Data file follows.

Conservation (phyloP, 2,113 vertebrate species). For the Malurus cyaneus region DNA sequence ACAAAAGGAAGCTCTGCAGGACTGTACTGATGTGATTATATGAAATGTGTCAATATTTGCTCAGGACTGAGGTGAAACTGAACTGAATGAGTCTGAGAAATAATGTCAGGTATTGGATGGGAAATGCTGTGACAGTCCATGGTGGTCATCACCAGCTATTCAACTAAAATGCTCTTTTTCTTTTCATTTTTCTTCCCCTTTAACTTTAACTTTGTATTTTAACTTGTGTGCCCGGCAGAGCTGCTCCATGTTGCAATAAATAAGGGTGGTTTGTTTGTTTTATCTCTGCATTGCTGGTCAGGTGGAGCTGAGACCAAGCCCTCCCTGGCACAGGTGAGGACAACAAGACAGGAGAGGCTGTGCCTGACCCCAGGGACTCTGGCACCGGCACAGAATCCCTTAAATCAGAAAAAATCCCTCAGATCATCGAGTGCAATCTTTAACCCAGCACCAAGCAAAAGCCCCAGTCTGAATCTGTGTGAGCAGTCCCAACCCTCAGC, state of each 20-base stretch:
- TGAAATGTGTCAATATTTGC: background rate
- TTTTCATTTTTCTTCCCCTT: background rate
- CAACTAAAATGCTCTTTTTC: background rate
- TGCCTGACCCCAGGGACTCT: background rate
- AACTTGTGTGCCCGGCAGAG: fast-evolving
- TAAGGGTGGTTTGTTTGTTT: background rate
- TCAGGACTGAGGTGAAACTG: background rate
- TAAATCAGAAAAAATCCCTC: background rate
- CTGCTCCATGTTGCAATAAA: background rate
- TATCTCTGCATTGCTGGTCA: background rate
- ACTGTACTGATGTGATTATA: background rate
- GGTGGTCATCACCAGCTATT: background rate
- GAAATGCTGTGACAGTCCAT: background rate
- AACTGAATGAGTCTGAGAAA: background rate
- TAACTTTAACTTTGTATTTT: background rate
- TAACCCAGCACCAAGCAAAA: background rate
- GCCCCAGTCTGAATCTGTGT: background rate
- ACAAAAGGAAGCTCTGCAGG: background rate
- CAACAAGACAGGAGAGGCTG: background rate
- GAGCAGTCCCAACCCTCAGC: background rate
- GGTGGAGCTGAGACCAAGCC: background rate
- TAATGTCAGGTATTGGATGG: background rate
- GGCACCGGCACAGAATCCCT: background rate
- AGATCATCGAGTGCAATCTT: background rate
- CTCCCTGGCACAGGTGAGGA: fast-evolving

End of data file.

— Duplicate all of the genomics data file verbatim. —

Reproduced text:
Conservation (phyloP, 2,113 vertebrate species). For the Malurus cyaneus region DNA sequence ACAAAAGGAAGCTCTGCAGGACTGTACTGATGTGATTATATGAAATGTGTCAATATTTGCTCAGGACTGAGGTGAAACTGAACTGAATGAGTCTGAGAAATAATGTCAGGTATTGGATGGGAAATGCTGTGACAGTCCATGGTGGTCATCACCAGCTATTCAACTAAAATGCTCTTTTTCTTTTCATTTTTCTTCCCCTTTAACTTTAACTTTGTATTTTAACTTGTGTGCCCGGCAGAGCTGCTCCATGTTGCAATAAATAAGGGTGGTTTGTTTGTTTTATCTCTGCATTGCTGGTCAGGTGGAGCTGAGACCAAGCCCTCCCTGGCACAGGTGAGGACAACAAGACAGGAGAGGCTGTGCCTGACCCCAGGGACTCTGGCACCGGCACAGAATCCCTTAAATCAGAAAAAATCCCTCAGATCATCGAGTGCAATCTTTAACCCAGCACCAAGCAAAAGCCCCAGTCTGAATCTGTGTGAGCAGTCCCAACCCTCAGC, state of each 20-base stretch:
- TGAAATGTGTCAATATTTGC: background rate
- TTTTCATTTTTCTTCCCCTT: background rate
- CAACTAAAATGCTCTTTTTC: background rate
- TGCCTGACCCCAGGGACTCT: background rate
- AACTTGTGTGCCCGGCAGAG: fast-evolving
- TAAGGGTGGTTTGTTTGTTT: background rate
- TCAGGACTGAGGTGAAACTG: background rate
- TAAATCAGAAAAAATCCCTC: background rate
- CTGCTCCATGTTGCAATAAA: background rate
- TATCTCTGCATTGCTGGTCA: background rate
- ACTGTACTGATGTGATTATA: background rate
- GGTGGTCATCACCAGCTATT: background rate
- GAAATGCTGTGACAGTCCAT: background rate
- AACTGAATGAGTCTGAGAAA: background rate
- TAACTTTAACTTTGTATTTT: background rate
- TAACCCAGCACCAAGCAAAA: background rate
- GCCCCAGTCTGAATCTGTGT: background rate
- ACAAAAGGAAGCTCTGCAGG: background rate
- CAACAAGACAGGAGAGGCTG: background rate
- GAGCAGTCCCAACCCTCAGC: background rate
- GGTGGAGCTGAGACCAAGCC: background rate
- TAATGTCAGGTATTGGATGG: background rate
- GGCACCGGCACAGAATCCCT: background rate
- AGATCATCGAGTGCAATCTT: background rate
- CTCCCTGGCACAGGTGAGGA: fast-evolving